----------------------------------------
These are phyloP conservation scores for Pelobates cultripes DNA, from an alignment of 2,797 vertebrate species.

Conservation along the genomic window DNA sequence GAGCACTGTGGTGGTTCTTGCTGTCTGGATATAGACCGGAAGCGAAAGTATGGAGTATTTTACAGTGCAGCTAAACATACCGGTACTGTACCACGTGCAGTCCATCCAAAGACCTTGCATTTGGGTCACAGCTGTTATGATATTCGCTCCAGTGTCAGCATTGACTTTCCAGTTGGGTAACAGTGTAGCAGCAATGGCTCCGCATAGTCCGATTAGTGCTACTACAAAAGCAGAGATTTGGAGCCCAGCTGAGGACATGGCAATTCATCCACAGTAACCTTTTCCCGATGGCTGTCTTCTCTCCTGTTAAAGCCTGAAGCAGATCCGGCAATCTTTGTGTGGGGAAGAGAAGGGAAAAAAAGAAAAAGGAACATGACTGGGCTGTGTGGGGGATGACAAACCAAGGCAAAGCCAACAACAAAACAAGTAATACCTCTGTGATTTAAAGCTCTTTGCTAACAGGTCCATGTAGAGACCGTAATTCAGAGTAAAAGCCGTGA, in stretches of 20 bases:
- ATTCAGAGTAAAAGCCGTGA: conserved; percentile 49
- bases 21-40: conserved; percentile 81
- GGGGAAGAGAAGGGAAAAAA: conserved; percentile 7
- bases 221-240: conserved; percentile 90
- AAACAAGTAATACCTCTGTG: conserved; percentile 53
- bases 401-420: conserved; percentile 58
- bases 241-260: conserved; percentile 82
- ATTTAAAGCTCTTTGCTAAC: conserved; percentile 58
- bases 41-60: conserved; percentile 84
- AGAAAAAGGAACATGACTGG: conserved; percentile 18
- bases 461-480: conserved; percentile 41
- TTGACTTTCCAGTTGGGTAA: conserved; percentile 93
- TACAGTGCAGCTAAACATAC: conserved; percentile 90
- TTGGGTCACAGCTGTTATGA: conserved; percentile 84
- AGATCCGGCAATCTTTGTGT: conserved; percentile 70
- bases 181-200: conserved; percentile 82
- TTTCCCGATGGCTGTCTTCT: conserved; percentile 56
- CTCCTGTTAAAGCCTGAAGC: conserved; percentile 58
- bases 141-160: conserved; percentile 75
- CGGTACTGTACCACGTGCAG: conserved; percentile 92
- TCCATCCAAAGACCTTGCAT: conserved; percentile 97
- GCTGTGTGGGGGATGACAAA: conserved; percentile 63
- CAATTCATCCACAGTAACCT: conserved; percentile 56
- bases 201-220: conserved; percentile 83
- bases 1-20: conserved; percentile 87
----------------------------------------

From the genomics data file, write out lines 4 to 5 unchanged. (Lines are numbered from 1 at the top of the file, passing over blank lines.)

- bases 21-40: conserved; percentile 81
- GGGGAAGAGAAGGGAAAAAA: conserved; percentile 7